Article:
Tuesday, December 04, 2012

In Congressional Races, Persistence Can Mean Winning


Donna and Steny-- no longer enemies

In 2006, one of the most exciting and, ultimately successful, netroots cause célèbres was the push to replace corrupt conservative Maryland Democrat Al Wynn with a longtime and much-loved movement progressive, Donna Edwards. Pelosi, Hoyer and the whole weight of the Inside-the-Beltway Democratic Party were lined up against Donna. The grassroots stood strong for Donna both inside and outside the 4th district. The primary was September 12 and it appeared that Donna had won, narrowly. But suddenly Wynn operatives appeared with "more" ballots. In the end, the incumbent was "reelected" with 49.7% of the vote. I called Donna the next day and told her that Blue America wanted to start working on 2008 that day. She said OK. And we did. This time the primary was under heavy scrutiny and Wynn's machine wasn't able to steal the election. Although he was again supported by the Inside-the-Beltway Democratic power structure, particularly Hoyer, Donna crushed him. He had already lined up a lobbying job for himself when the vote totals came in and the 8-term incumbent wound up with 35% of the vote. Since then, Donna has won with greater support than any of the Maryland incumbents-- including Hoyer and her potential rival for the next Senate opening, Chris Van Hollen. This year Donna was reelected with 220,344 votes (77%). Hoyer got 211,816 (62%) and Van Hollen 192,711 (63%).

Friday, Markos, who was part of the coalition of grassroots supporters for Donna Edwards, pointed out how losing House races is great practice for winning them. He pointed to a few of the victories last month by candidates who had previously lost races:
AZ-01, Ann Kirkpatrick. Third race (won in 2008, lost in 2010).
CA-07, Ami Bera. Second race (lost in 2010).
CA-41, Mark Takano. Third race (lost in 1992 & 1994).
FL-09, Alan Grayson. Fourth race (lost primary in 2006, won in 2008, lost in 2010).
FL-26, Joe Garcia. Third race (lost in 2008 & 2010).
IL-08, Tammy Duckworth. Second race (lost in 2006).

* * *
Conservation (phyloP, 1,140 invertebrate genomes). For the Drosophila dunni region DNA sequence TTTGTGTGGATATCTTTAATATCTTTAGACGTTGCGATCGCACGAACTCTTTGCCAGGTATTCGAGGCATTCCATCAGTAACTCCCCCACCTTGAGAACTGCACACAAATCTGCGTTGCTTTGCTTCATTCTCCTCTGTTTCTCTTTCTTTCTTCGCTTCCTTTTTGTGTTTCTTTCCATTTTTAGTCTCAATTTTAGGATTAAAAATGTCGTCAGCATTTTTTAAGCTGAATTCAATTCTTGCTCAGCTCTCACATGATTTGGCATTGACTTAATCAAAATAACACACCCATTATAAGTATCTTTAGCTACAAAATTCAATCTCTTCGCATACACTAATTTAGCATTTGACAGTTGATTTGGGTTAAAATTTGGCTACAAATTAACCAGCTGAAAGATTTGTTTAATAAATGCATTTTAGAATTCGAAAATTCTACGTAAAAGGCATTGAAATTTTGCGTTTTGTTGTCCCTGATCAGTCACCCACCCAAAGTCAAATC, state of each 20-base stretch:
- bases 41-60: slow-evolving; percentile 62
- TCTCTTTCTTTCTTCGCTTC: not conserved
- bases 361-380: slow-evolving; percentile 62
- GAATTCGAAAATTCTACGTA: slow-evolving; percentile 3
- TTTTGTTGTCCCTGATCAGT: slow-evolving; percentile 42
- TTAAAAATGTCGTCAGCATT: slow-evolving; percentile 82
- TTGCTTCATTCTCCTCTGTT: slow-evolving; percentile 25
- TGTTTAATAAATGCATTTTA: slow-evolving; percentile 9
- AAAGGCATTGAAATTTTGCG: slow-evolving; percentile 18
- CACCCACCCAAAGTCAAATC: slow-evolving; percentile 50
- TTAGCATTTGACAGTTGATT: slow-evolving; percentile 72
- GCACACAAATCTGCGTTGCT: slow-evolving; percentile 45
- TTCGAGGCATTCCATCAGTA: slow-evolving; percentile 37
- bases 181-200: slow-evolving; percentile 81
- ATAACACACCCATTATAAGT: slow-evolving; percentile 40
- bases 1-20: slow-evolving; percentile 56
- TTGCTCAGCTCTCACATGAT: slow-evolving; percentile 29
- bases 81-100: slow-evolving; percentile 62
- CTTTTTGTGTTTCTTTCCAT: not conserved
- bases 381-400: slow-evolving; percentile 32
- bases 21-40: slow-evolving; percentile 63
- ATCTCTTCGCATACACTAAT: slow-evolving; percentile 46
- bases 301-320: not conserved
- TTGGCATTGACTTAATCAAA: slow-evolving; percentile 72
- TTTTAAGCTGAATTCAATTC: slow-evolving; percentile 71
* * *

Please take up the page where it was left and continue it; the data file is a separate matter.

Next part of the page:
IL-11, Bill Foster. Fourth race (won special & general in 2008, lost in 2010).
MN-08, Rick Nolan. Fifth race (lost in 1972, won in 1974, 1976 & 1978).
NV-03, Dina Titus. Third race (won in 2008, lost in 2010).
NH-01, Carol Shea-Porter. Fourth race (won in 2006 & 2008, lost in 2010).
NH-02, Ann McLane Kuster. Second race (lost in 2010).
NY-24, Dan Maffei. Fourth race (lost in 2006, won in 2008, lost in 2010).
WA-10, Denny Heck. Second race (lost in 2010).
While Steve Israel prepares to virtually spend all the DCCC's resources on Blue Dogs and New Dems again-- he's already encouraging 2012 reactionaries like Brendan Mullen (Blue Dog-IN) and Val Demings (New Dem-FL) to run again-- Blue America is talking with progressives who ran in 2012 about running against as well. One candidate who Donna Edwards encouraged and helped raise money for this cycle and who seems a sure bet for 2014 is Nate Shinagawa (NY-23) who-- with no help from Steve Israel at all-- managed to nearly beat far right incumbent Tom Reed. The final score was 126,519 (52%) to 117,055 (48%). In fact, Nate trounced Reed in one of the districts 3 biggest counties, Tompkins where he took 24,264 votes (70%) to Reed's 10,201 (30%). This morning Nate told us that "When you're a first time candidate, it's a constant struggle for legitimacy in the eyes of the party, donors and the media. Once you get it, the momentum builds, the organization grows and the race gets closer. A past campaign, especially if its a close loss, gives you that legitimacy immediately... Many members of Congress are independently wealthy and old enough to build a fundraising network over decades. For young progressives, we don't start with the same foundation and it takes time, and a lot of hard work, to build it."